To prove the hypothesis we have to double-check the data in the conversion path model. What we see proves our hypothesis, because in most cases even though the last click conversion was credited to a direct visitor, the first click that generated the first visit occurred through an organic or ppc click.
In the following posts we will continue with more deep segmentation and analysis. Stay tuned!

Loganis.com was used for data extraction and charting in the examples above. Loganis.com is a free system that enables one to extract data from Google Analytics and Facebook and share the resulting charts with colleagues and clients. Loganis.com also allows one to download the data to Excel real-time, an example is shown in the previous post.

Sunday, May 11, 2014

Excel as a powerful reporting tool for digital marketing

In my previous, opening post I announced the launch of Loganis.com so it may feel like an abrupt change of topic to talk about Excel's role in digital marketing. Still I believe Excel is worth a post being the unsung hero of analysts worldwide, be it market research firms or financial analysts and of course digital analysts/data scientists.

Digital marketing opened up the possibility to get detailed statistics into how the campaign budget is spent and how to spend it better. With Google's acquisition of Urchin Google Analytics (GA) was born; this has spurred an entirely new breed of people into action who were less programmers and more familiar with numbers. More and more people started using GA in the industry looking at a variety of graphs and specialisation occurred: data scientists entered the offices of PPC and digital marketing firms and analytical marketing was born.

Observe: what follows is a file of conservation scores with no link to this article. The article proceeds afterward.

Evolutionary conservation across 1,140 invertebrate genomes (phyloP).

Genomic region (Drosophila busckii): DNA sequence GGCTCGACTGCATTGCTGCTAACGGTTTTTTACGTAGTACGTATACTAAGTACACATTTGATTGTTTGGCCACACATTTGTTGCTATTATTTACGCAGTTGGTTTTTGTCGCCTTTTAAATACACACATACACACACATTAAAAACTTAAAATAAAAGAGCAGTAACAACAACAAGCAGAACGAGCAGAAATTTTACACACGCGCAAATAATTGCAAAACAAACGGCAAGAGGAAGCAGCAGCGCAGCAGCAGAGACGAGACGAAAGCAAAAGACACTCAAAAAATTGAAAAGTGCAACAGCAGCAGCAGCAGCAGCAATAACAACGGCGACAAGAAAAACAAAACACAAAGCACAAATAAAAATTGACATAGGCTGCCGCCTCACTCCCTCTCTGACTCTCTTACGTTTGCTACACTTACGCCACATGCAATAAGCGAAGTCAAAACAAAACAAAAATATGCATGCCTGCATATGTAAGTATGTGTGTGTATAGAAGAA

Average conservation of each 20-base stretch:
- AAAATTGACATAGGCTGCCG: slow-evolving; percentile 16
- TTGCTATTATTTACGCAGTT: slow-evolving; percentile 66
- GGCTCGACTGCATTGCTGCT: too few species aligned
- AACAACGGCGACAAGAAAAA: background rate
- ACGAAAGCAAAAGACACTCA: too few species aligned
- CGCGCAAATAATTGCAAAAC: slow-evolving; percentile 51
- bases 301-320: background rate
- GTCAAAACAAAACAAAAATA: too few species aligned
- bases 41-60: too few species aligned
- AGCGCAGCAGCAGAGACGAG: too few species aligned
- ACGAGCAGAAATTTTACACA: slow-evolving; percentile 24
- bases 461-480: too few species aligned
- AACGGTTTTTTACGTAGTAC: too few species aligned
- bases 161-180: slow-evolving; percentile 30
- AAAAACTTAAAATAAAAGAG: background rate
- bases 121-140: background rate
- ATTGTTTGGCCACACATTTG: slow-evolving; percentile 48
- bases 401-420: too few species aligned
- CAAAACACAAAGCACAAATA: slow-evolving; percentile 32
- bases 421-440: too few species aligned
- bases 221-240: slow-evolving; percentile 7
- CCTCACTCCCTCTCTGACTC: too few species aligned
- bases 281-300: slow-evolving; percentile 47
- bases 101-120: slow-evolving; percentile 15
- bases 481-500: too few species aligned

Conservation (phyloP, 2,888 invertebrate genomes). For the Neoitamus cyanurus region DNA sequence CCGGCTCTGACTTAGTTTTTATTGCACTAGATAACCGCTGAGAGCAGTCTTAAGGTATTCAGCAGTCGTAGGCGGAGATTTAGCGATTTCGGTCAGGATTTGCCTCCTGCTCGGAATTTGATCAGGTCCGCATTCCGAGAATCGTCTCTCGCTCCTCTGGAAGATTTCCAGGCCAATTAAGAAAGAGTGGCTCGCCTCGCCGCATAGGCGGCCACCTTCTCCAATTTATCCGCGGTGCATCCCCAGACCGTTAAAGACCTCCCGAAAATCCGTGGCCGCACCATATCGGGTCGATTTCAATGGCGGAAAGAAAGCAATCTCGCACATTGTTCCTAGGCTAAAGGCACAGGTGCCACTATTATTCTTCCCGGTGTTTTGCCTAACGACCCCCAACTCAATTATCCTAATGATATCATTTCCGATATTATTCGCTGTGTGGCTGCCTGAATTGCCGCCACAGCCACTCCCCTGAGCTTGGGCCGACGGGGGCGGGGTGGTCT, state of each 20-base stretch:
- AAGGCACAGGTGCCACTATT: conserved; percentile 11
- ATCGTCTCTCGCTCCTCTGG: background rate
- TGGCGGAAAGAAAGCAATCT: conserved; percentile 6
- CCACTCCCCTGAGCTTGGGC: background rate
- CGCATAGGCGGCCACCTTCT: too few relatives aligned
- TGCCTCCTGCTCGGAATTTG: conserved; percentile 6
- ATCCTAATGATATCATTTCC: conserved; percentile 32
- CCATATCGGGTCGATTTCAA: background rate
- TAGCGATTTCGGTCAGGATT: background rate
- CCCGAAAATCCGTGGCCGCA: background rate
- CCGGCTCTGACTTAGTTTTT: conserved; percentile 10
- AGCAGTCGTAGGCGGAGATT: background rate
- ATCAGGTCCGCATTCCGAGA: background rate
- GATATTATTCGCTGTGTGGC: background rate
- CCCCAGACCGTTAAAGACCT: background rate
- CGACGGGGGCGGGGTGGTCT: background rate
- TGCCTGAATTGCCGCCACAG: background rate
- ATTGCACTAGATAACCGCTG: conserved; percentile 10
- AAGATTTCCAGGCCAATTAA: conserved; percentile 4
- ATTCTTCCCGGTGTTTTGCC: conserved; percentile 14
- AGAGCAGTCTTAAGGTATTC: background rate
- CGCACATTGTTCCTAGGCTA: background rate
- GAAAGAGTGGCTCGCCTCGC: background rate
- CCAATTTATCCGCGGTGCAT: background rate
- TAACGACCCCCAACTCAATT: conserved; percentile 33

Then came services like Loganis that offer a simplified way of looking at, exporting and analysing web data and with them Excel came back into the picture.

Excel is a great tool due to the unparalleled flexibility to process and visualize data. 

Let me give you a real-life example to underline this point. Suppose you want focus your spending on the medium (organic search, ppc, etc.) that performs best. A measure of what good performance is, of course, a bit subjective, assume you are interested in engagement for now and plan to quantify it as sessions with high conversion rates and pages viewed. So what you are interested in is

conversion rate and average number of pageviews per session by medium type.

Wait a second: what about highly engaging mediums that bring in almost no visitors? We need another metric, the raw number of conversions. Our query now consists of 3 metrics and 1 dimension. This looks quite complicated, indeed so much so that it will not be possible to get the numbers out of Analytics via logging into it.

Loganis, on the other hand allows one to harvest the data quickly. One can simply open the Loganis example Excel sheet, and type in the query

:met "ch0:ga:visits,ch0:ga:pageviews,ch0:ga:goalCompletionsAll"
:dim "ga:medium"
:per "last_60_days"

into the Generic Query tab, press Refresh and get the raw data. Then all is left to get Excel to transform pageview into average pageviews, goal completions into goal completions per visit (i.e. conversion rate) and plot a chart, for example a bubble chart like this one:

The query above looks admittedly daunting for the uninitiated. For those not wanting to learn this language (which is, by the way based on the GA API, see an intro here) there is always the possibility to use one of the pre-defined dashboard templates and copy queries from there.

As this example highlights using Excel and Loganis one can focus on Information instead of data and spend time not on creating reports for customers but gaining actionable insights that reduce wasteful spending in campaigns.

Another exciting feature of Excel is its pivot table functionality which allows one to manipulate complex data on the fly. I will discuss this in the context of multi-dimensional web data analysis in my next post.